'A New Brain' treats life's tragic moments with music, humor
10:05:24 AM CDT - Thursday, April 21, 2005
By Shannon Littlejohn
When the School of Performing Arts Second Stage series presents Tony award-winner William Finn's latest work, "A New Brain," in collaboration with Wichita State's opera and music theater program, it will bring both the campus and the larger community a regional premiere of a work receiving national acclaim.
"A New Brain," which will make its local debut this month at the Welsbacher Theatre, is a musical treatment of Finn's own journey into crisis, fear and recovery.
Finn's resulting musical affirms what critics raved about when Finn produced his Falsettos trilogy, a tragicomedy based on family relationships in the early years of AIDS that won him two Tony awards. According to one critic, Finn is "an original who creates identifiable characters smart enough to be foolish and human enough to break."
Finn's encounter with an inoperable brain tumor provided him with one of humankind's ultimate experiences: fear of dying.
"It's a 90-minute chamber musical that touches the heart," said Marie King, director of opera and music theater for WSU.
In "A New Brain," Gordon Schwinn (an obvious play on "Finn") is a composer who cranks out hack tunes for a children's television show. He collapses suddenly and winds up in the hospital surrounded by a cast of odd characters including his lover, Roger; his determined mother; the hospital staff; a homeless lady; and the television personality Mr. Bungee, who wears a frog costume.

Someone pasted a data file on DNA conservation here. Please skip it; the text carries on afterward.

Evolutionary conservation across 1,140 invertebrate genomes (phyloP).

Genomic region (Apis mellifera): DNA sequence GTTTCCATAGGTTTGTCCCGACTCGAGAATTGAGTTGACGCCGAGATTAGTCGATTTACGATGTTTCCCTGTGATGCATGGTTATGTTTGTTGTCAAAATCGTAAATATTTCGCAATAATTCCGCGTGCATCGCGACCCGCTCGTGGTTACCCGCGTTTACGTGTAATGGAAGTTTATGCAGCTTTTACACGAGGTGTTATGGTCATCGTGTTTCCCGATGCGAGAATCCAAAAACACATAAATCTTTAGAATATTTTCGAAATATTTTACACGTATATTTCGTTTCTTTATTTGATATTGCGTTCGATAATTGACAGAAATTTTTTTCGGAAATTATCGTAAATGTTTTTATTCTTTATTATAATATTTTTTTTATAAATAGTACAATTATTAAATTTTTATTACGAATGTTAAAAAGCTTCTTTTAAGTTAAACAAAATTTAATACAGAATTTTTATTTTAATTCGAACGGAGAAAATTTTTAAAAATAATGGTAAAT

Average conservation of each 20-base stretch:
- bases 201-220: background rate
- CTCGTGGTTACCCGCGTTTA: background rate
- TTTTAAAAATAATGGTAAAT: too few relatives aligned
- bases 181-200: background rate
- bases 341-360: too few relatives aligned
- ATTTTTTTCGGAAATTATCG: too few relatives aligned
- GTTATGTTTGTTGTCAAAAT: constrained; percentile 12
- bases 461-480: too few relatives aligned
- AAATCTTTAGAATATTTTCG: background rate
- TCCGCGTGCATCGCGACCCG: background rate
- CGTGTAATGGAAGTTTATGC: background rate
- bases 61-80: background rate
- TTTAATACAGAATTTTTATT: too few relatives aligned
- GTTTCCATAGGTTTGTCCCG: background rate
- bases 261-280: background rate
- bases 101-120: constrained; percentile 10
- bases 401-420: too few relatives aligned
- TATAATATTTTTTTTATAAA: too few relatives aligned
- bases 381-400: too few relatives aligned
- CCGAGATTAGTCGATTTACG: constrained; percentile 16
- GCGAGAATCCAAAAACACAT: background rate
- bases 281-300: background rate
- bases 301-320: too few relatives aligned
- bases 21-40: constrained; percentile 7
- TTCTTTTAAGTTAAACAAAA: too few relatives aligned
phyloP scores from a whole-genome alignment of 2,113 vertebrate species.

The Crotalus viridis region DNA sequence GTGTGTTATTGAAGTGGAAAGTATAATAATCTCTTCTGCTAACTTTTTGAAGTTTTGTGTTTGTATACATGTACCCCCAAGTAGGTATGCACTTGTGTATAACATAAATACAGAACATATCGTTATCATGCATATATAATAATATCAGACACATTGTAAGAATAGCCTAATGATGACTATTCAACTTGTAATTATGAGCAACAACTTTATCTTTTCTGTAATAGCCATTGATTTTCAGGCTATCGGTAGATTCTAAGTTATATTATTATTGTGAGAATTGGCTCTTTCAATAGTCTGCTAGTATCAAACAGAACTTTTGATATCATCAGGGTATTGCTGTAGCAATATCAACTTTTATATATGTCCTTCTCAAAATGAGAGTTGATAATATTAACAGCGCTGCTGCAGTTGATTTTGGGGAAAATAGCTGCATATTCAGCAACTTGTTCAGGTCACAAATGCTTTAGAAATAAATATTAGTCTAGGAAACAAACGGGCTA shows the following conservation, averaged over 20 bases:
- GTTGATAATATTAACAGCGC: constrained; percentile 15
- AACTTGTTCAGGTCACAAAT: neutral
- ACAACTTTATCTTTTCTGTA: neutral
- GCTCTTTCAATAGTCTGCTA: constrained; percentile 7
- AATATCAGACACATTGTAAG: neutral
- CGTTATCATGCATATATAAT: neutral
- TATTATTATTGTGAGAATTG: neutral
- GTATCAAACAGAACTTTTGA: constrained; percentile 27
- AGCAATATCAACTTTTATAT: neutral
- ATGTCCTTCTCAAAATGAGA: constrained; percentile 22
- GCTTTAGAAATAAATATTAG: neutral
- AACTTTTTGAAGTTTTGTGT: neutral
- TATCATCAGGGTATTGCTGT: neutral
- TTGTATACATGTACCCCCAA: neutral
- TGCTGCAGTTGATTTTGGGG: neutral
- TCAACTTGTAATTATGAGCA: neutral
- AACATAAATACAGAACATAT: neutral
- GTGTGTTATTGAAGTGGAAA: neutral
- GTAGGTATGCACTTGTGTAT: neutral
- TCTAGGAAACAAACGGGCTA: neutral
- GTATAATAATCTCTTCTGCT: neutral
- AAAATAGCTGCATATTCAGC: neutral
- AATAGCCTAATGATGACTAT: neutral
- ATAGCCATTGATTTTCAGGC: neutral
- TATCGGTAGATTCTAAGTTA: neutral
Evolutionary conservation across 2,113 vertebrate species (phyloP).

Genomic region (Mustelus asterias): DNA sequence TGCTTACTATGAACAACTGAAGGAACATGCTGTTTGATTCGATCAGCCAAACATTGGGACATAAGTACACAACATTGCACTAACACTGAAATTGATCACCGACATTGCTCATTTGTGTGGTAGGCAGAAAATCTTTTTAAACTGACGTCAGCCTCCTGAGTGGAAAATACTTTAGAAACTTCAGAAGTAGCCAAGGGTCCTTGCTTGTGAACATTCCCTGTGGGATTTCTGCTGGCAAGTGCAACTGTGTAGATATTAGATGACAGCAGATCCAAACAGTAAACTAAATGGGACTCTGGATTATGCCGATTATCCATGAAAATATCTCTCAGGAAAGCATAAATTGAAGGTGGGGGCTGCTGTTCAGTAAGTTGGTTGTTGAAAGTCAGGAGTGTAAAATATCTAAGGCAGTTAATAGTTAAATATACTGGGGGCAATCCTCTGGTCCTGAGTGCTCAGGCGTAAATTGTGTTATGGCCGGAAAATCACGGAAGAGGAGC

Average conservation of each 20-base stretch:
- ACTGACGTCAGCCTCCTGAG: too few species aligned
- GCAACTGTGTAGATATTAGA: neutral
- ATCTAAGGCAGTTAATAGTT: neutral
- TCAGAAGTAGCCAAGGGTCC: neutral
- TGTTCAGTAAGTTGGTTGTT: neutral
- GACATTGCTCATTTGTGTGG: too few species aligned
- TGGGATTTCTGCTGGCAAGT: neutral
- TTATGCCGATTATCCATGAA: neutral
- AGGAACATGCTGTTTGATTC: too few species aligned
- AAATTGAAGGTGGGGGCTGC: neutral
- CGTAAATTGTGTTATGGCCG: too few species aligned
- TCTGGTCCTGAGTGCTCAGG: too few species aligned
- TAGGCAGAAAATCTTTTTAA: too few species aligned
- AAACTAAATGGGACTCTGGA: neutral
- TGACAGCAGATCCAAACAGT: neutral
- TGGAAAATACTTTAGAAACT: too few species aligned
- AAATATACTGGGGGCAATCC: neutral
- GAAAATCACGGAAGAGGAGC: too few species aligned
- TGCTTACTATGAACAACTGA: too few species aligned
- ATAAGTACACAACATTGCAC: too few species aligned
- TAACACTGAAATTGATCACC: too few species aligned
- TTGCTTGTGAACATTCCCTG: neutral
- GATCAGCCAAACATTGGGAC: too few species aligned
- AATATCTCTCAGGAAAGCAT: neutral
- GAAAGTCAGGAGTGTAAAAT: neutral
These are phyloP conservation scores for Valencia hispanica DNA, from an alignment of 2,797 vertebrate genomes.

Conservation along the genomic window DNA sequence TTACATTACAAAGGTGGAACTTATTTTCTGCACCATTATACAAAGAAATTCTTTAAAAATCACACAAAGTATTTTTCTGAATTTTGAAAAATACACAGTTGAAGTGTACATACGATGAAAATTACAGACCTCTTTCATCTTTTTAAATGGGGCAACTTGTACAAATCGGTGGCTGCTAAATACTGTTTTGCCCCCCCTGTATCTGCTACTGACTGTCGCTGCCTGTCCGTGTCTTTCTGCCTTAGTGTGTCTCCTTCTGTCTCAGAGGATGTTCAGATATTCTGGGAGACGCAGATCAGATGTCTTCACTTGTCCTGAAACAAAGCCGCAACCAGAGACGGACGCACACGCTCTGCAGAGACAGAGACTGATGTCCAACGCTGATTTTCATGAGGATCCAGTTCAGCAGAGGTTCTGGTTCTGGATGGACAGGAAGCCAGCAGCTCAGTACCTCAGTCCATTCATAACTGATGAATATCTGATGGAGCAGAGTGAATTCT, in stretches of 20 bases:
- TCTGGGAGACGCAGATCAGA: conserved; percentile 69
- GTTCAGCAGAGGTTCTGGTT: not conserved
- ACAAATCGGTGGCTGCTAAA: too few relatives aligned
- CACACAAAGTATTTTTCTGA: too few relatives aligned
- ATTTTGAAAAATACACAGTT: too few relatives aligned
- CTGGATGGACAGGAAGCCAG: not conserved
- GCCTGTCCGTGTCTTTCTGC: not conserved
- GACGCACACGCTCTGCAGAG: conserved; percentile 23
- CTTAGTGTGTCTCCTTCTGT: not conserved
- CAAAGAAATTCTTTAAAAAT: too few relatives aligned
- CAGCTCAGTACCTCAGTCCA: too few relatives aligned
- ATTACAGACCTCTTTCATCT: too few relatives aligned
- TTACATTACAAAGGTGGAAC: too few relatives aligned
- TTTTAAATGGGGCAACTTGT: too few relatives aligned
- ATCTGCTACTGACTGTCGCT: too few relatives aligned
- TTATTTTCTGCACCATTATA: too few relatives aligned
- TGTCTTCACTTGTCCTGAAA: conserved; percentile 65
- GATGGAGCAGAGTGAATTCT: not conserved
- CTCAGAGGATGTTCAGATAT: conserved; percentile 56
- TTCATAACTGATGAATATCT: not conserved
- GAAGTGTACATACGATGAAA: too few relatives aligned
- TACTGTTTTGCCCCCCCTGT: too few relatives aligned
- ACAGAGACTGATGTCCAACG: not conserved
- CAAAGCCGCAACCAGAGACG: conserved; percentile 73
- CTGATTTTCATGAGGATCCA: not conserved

Mr. Bungee becomes a gleeful and tyrannical tormentor in Gordon's hallucinatory dreams, and his waking hours are not much better as he mourns the songs he believes he will never write. But Gordon struggles to survive and eventually recovers amid a dawning appreciation of what it means to be fully alive.
As with the Falsettos trilogy, "New Brain" critics have raved about Finn's ability to mix lightness and darkness into his characters and plot. "Finn has created a tuneful and highly entertaining musical with a relentlessly optimistic spirit," according to the Chicago Tribune. "Filled with cunning lyrics and moving score, 'A New Brain' brings out the humor and joy that co-exist even the darkest moments of our lives," says Chicago's Porchlight Theatre review. "Nobody since Leonard Bernstein has captured American vernacular speech rhythms with such precision as Finn," writes USA Today.
Linda Starkey, associate director of the opera and music theater program, will direct, with music direction by Phillip Taylor and choreography by Maria Tate, both WSU students. The student cast features Javier Perez-Gomez as Gordon, Stephen Hitchcock as Roger, and Jen Beuchter as Gordon's mother, Mimi. Other students in the cast are Katie Riggs, Leah Swank, Cara Fish, Taurean Everett, Aaron Glover, Cory Taves and Casey Ross.
"A New Brain" will begin at 7:30 p.m. Wednesday, April 27, and run through 2 p.m. Sunday, May 1, at the Welsbacher Theatre in the Hughes Metropolitan Complex, 5015 E. 29th St. N. Evening performances will be at 7:30 p.m., with matinees at 2 p.m. Saturday and Sunday. Tickets are $10 with discounts available through the College of Fine Arts Box Office, 978-3233.